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Review: ‘Do we need our arms trade?’ PDF Print E-mail
Culture
Written by Trevor Trueman   
Saturday, 24 March 2012 13:58

This first cooperative venture of The Chase and Malvern Hills Amnesty International groups was a great success. Sixth formers from the school ran the event with skills usually associated with professional conference organisers, from visual displays, ticket sales, and car parking stewardship to IT aids for the speakers and home-made biscuits, cakes and refreshments. Special thanks to Georgia, Lucy, Helen, Maddie, Izzie and all of the team at The Chase.

The proceedings were began by sixth formers Georgia Duncan-Gill and Lucy Jordan introducing the four expert speakers. The Director of Amnesty International UK, Kate Allen, set the scene for the campaign for an effective international Arms Trade Treaty, which has involved pressure groups for 20 years and will come to fruition in July, when the UN spends one month writing the treaty.

Kate told us that trade in dinosaur bones and bananas is subject to controls but, despite over half a million deaths per year in armed conflicts - more than one for every minute, the trade in arms is unregulated.


Chris Rossdale, a PhD researcher and member of the steering committee for Campaign Against the Arms Trade, treated the audience to a stunning array of facts and figures and explained how CAAT campaigns on government subsidies to the arms industry, its influence in university research and on the misinformation it disseminates about the benefits to the UK economy and employment.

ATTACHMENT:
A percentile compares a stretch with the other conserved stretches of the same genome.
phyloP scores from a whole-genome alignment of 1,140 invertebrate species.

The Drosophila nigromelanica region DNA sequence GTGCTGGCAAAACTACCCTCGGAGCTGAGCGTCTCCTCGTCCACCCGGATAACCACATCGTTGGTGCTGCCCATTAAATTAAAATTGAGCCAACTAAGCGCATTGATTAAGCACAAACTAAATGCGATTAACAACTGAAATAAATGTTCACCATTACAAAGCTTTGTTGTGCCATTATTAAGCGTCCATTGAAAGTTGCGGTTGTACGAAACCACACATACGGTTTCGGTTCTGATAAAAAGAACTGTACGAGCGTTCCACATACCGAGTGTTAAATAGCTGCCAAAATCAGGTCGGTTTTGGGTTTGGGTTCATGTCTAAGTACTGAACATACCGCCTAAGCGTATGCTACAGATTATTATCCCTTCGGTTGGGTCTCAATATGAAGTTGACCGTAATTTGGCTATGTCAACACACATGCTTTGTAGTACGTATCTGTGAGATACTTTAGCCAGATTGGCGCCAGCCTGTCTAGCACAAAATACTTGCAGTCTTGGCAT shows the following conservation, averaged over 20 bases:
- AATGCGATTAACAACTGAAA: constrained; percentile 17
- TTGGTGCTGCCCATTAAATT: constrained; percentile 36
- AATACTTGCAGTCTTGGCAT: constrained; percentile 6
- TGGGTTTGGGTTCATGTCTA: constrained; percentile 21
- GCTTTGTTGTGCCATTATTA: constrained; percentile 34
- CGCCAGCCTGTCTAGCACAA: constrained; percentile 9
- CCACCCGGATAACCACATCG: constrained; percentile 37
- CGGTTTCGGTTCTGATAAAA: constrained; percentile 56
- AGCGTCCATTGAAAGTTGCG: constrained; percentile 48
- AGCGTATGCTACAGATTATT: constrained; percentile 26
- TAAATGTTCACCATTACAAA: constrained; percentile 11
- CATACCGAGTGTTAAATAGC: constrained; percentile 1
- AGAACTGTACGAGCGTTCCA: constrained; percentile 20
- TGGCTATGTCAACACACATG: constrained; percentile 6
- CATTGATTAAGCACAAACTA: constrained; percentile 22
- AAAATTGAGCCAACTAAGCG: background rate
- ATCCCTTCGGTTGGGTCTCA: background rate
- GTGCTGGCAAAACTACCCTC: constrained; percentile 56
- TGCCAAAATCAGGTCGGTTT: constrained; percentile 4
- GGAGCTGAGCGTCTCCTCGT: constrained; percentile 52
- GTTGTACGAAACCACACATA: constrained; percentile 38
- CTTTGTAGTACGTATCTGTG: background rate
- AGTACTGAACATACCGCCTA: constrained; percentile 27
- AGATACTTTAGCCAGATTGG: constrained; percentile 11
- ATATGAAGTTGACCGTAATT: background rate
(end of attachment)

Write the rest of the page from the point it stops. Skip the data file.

Chris revealed the alarming complicity of the UK in equipping despots in Libya ( a ‘key market’ for the Blair government - we later bombed the very tanks that UK firms repaired), Egypt, Bahrain and other unsavoury regimes.

He reported that export licences for weapons have increased under the coalition government and recalled that the MP for Mid-Worcestershire, Defence Minister Peter Luff, stated the government had ‘no embarrassment’ about promoting arms sales.

 

 

The UK taxpayer subsidises the arms industry with £700 million per year - £10-13,000 for every one of its employees, which surprisingly comprise only 0.2% of the UK workforce. The trade accounts for only 2% of UK exports. The industry is capital intensive and several times as many jobs would be created if the same skills were used in other fields such as green energy. Chris alerted us to the entrenchment of the arms industry in our social imagination and the widely held notion of it being the cutting edge of engineering.

Brian Johnson-Thomas, in between contracts as a UN Security Council weapons expert, exposed the hypocrisy behind modern conflicts in which western countries were involved and pointed out that they were being fought over resources. The invasion of Afghanistan was to protect an oil pipeline from Russia. The invasion of Iraq was for oil. The bloody mayhem in Congo is for minerals. He produced graphic video and material evidence of the reality of war, including a small landmine which could blow off a foot, available for barely more than a pound.

Loss of life has been far greater following the intervention by the West in Afghanistan, Iraq and Libya, than it was before. Brian called for more than an arms treaty. A new world order, with pre-emptive negotiations to avoid conflicts was needed.